Zalmie and his mother eventually take up residence in New York City’s Lower East Side. While Mrs. Molinski slaves away in the garment-district, Zalmie finds work handing out chorus slips at burlesque houses. His talents as a singer are quickly discovered by the other performers. After Mrs. Molinski is killed in the Triangle Shirtwaist Company holocaust, Zalmie becomes a full-time performer specializing in “juveniles,” or roles that take advantage of his angelic voice.

But after receiving a vicious throat wound during World War One, he abandons the stage and falls in with mobsters so he can support his new wife and child, Benny.

As a teenager, Benny throws himself into the world of music and becomes a jazz piano virtuoso. And yet, there is something...off...about Benny. I suspect that today he would be diagnosed with either autism or Asperger’s. Painfully shy and rigidly introverted, he doesn’t even scream or cry when he watches his mother get accidentally killed by a bomb intended for Zalmie. He just silently watches and continues playing the piano.

He eventually marries the daughter of Zalmie’s mob boss and impregnates her. But it’s easy to suspect that if the marriage hadn’t been arranged, Benny would have lived a life of self-imposed celibacy

Despite Zalmie’s objections, Benny enlists to fight in World War Two. In one of the truly transcendent moments of Bakshi’s career, Benny discovers a piano in a bombed out building in Nazi Germany. As he begins to play As Time Goes By, a Nazi soldier emerges from the rubble and takes aim at him. Benny pauses for just a moment before playing the first few bars of Lili Marleen. The Nazi, overcome with emotion, closes his eyes. For a few short seconds they partake in a communion of beauty and joy. “Danke.” Gunshots. A blood-stained piano.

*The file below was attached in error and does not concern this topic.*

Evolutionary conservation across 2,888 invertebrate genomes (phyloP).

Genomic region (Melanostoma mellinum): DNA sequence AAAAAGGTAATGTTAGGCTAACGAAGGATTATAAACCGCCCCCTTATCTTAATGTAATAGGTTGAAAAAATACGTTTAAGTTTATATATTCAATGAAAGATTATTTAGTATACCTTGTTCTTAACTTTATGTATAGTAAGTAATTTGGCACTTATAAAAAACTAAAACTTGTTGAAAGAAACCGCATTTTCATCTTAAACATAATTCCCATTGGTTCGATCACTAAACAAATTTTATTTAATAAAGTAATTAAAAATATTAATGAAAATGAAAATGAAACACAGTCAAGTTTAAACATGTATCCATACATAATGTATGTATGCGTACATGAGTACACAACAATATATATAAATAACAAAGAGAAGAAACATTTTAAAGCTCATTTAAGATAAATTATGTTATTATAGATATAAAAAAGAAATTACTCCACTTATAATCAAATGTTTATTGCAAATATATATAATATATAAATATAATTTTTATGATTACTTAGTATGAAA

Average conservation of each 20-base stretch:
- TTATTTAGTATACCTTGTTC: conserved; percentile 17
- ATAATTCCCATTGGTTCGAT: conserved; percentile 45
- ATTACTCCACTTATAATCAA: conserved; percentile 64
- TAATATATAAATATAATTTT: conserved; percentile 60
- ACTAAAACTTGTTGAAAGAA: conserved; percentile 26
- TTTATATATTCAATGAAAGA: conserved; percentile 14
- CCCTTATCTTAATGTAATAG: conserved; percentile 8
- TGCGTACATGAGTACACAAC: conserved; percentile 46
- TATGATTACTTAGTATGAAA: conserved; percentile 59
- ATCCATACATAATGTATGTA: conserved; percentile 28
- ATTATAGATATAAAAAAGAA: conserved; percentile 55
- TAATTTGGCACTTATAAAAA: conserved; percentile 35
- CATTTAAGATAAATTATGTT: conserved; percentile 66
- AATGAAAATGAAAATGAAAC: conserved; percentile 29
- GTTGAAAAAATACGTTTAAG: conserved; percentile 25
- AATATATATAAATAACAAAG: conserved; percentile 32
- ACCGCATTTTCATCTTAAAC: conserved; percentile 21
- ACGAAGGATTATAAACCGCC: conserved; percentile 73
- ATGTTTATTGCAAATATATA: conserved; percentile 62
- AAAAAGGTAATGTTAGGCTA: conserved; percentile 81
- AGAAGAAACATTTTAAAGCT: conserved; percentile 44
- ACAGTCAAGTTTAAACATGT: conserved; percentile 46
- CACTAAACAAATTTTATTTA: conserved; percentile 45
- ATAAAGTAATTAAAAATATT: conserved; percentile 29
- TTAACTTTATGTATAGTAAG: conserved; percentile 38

Cut to years later and Zalmie’s son, Tony, is a spaced-out pressure cooker of anger and fear who steals his stepfather’s car and goes on a cross-country roadtrip. During one stop in Kansas, he finds a moment of peace with a beautiful blonde-haired, blue-eyed waitress. We suspect that this tryst will be one of the last times that anything will truly make sense in his life. For Tony is so uptight that he seems doomed to self-destruction.

Once in San Francisco, Tony joins a six-piece rock group as a harmonica player. Visions of Haight-Ashbury, heroin, and rock ‘n’ roll coalesce into the mother of all bad trips that leaves his lover, the lead singer of the band (an amalgam of Grace Slick and Janis Joplin), dead of an overdose and himself stranded in New York City with a familiar-looking blonde-haired young boy.

Perhaps realizing that his continued presence will only serve to doom his son, Tony abandons the boy (after taking his acoustic guitar to pawn for drug money).

The boy eventually becomes a man: Pete Bolinski, drug-dealer extraordinaire for the New York punk scene. Just as Zalmie before him, Pete is a stranger in a strange land, forced to hustle for survival on the mean streets of NYC. And just like his fathers before him, he is destined for a career and future in American pop. One day he forces one of his clients to record one of his songs or he will cut off their supply. The band reluctantly agrees. The rest...is history.